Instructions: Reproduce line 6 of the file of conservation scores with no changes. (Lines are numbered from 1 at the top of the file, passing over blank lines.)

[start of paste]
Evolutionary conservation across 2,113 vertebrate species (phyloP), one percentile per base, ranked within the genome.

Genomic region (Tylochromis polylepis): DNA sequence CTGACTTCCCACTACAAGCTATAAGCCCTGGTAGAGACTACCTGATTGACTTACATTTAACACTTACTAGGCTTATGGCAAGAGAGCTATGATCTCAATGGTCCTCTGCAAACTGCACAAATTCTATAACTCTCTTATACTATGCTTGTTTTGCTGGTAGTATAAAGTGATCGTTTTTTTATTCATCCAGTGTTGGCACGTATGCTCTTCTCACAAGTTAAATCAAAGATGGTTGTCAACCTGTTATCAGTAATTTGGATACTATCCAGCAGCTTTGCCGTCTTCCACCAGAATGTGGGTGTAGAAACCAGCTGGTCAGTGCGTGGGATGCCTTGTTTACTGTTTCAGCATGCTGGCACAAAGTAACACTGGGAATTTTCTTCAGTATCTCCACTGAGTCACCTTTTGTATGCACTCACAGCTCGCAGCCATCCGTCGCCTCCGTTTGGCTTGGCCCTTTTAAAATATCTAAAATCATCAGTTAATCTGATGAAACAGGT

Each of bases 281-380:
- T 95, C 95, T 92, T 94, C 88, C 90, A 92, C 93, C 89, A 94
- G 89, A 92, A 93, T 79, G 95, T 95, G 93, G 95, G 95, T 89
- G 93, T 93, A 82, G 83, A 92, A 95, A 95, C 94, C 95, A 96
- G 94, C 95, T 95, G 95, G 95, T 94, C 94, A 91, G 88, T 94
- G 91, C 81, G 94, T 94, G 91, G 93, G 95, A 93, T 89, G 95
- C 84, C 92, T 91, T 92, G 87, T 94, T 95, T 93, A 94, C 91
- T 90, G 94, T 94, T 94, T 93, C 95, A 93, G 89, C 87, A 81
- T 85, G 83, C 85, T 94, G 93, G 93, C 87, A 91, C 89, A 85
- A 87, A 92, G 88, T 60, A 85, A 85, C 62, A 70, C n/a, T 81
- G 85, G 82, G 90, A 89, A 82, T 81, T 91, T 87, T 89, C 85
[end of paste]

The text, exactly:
- G 93, T 93, A 82, G 83, A 92, A 95, A 95, C 94, C 95, A 96